The United States has sounded a warning that it would be wise for countries to step back from any kind of engagement with the Russian military.
That’s the view of the Head of the US Office of Sanctions Coordination Ambassador Jim O’Brien.
He was reacting to claims by the US ambassador to South Africa Reuben Brigety that Pretoria had allowed weapons and ammunition transfers to Moscow via a Russian cargo ship that docked in Simonstown in early December last year.
O’Brien says they are working with G7 colleagues and other allied governments to communicate the importance of not supplying the Russian war machine.
“We are we are working with governments around the world to restrict access to to anything that will support the Russian military on the ground in Ukraine. I’m not going to discuss any specific possible punitive measures. I do think any country that reads the press can see that even the European Union is preparing to provide itself with additional tools to address actions by third countries. So it’s clear this is moving in the direction that, you know, I think it’d be wise of countries to to step back from any kind of engagement with the Russian military.”
Earlier on Thursday, President Cyril Ramaphosa told Parliament that the matter was being looked into. In other developments, the US says it will continue to engage governments around the world to support the UN Charter.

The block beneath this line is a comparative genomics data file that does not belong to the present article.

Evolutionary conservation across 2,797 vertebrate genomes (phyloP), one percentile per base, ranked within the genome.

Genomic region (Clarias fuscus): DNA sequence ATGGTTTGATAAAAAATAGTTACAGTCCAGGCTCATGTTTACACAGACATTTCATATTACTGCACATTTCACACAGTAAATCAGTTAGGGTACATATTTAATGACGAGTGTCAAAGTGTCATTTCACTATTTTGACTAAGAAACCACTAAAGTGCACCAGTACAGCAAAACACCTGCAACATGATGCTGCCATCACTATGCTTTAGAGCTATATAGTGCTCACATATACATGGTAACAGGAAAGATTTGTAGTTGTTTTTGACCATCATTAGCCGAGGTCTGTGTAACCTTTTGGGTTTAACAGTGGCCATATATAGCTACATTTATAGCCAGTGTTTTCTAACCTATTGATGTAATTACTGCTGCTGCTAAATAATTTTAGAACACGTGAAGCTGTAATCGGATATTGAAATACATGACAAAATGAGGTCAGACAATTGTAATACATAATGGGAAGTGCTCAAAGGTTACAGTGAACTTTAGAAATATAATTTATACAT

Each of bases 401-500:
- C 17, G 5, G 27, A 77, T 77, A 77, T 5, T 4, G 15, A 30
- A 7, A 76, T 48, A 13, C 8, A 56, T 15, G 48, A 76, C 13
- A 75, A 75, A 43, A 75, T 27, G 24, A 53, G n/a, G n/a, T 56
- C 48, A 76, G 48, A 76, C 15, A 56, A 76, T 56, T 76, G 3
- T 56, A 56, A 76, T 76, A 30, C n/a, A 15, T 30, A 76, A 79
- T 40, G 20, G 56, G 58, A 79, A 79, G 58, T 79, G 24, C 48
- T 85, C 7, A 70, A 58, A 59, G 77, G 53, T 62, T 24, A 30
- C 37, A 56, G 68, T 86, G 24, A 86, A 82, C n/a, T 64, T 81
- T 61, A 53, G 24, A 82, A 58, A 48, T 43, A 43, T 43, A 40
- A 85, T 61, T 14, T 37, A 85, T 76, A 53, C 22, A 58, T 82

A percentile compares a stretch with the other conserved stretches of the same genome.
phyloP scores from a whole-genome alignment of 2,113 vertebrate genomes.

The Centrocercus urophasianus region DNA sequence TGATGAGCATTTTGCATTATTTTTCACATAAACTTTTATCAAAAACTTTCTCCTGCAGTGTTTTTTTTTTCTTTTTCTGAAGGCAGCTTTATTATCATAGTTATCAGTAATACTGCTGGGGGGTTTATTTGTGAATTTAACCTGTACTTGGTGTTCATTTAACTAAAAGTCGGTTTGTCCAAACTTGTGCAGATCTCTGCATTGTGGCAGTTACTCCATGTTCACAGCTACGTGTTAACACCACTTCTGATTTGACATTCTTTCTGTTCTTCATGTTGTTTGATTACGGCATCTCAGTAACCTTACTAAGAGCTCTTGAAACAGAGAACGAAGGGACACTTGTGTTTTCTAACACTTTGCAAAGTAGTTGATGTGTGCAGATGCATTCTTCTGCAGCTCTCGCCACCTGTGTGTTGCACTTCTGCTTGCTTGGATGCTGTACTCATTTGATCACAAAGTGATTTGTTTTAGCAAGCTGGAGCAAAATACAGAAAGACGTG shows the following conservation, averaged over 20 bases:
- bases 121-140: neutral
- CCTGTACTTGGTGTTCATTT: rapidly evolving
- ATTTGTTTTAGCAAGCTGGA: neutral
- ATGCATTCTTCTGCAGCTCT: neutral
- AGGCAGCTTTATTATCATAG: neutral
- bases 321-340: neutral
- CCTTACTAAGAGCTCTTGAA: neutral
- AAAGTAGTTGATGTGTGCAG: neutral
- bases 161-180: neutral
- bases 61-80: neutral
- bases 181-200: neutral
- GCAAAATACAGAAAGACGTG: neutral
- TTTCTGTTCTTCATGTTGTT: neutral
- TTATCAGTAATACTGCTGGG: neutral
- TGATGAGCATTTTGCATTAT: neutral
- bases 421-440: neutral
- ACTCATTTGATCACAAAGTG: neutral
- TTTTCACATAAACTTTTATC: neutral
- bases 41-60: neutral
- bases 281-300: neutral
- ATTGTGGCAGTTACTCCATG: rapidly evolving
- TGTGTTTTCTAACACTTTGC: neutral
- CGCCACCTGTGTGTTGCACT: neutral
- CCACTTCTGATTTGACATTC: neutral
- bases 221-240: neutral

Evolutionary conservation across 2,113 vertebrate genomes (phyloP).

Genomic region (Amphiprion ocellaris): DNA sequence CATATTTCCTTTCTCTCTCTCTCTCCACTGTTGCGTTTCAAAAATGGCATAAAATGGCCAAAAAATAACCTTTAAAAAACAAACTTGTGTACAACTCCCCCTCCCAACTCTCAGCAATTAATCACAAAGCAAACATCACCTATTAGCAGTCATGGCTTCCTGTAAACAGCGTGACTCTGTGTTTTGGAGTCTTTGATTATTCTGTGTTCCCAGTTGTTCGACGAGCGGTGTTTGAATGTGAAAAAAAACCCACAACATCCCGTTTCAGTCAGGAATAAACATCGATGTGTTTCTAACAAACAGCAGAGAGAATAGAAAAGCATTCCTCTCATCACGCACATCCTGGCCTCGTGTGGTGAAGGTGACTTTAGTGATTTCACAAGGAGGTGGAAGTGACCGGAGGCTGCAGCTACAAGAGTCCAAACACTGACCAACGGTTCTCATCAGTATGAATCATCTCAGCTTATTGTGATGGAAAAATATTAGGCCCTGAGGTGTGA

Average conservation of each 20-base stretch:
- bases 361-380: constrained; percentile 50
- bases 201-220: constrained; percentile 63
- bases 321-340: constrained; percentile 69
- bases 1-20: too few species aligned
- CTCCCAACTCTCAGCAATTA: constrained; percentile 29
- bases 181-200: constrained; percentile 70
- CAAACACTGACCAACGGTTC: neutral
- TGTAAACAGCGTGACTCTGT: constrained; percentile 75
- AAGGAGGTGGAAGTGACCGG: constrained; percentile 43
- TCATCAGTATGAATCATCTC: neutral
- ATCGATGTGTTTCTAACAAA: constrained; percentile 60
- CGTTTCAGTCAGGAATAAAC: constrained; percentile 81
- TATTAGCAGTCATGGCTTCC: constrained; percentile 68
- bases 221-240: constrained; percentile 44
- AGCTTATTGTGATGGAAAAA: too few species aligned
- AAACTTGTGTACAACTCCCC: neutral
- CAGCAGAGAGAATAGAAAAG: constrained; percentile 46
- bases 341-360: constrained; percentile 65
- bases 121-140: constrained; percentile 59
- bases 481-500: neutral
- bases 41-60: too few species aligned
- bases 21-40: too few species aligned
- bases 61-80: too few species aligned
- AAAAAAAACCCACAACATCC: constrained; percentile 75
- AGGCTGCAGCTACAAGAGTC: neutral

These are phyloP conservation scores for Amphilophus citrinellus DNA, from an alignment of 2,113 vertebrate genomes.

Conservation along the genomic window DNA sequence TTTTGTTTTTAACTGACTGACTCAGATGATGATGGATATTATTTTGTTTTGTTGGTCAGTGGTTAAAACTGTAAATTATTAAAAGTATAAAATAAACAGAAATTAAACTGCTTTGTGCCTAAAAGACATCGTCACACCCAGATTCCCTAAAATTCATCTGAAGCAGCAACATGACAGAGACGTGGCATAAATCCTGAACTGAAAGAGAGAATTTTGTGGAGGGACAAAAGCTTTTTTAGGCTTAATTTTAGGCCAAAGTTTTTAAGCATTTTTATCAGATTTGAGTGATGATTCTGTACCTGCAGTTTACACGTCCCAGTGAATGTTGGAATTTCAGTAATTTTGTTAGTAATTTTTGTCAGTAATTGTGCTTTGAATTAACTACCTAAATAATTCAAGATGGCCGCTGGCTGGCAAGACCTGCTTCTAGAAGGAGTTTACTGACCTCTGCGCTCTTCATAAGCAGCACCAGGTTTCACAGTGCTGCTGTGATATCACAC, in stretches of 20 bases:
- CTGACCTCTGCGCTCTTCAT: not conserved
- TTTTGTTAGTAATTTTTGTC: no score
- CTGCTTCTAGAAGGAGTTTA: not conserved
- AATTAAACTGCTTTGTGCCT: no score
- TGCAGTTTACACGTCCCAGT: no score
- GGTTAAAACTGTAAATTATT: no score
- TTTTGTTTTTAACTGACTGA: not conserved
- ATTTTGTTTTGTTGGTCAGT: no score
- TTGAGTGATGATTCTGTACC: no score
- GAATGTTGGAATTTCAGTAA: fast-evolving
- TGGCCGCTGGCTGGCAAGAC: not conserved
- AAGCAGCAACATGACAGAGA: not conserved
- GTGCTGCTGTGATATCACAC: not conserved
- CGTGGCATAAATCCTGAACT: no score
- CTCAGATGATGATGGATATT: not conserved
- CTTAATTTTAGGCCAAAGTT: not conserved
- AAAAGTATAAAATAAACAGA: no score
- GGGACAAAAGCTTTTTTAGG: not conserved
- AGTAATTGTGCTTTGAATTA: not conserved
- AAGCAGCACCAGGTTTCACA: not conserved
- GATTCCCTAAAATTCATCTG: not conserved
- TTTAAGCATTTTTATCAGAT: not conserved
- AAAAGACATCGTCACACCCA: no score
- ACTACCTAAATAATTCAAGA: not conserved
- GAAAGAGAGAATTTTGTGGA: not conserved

That view was expressed by US envoy to the United Nations and a member of President Joe Biden’s Cabinet – Ambassador Linda Thomas-Greenfield.
“We continue to certainly have a strong bilateral relationship with South Africa. We have worked over the course of the past two years to encourage all countries to condemn Russia’s invasion of Ukraine and not to give any support to those efforts. We will continue to have conversations along those lines with all countries here in New York to ensure that they take on the important position of supporting the UN Charter and supporting our commitment to not allowing one country to invade another country and compromise the territorial integrity of that country.”
But President Cyril Ramaphosa’s office hit back, saying it was “disappointing” that Brigety had “adopted a counter-productive public posture.”
The remarks “undermine the spirit of cooperation and partnership” between the two nations, Ramaphosa’s spokesman Vincent Magwenya said in a statement.
“While no evidence has been provided to date to support these allegations, the government has undertaken to institute an independent enquiry to be led by a retired judge.”
South Africa has refused to condemn the invasion of Ukraine, which has largely isolated Moscow on the international stage.
The country — an African powerhouse that also wields moral clout for its victory over apartheid — says it wants to stay neutral, and champions dialogue as the means to end the conflict.
But critics cite a number of recent incidents as evidence of a tilt towards the Kremlin.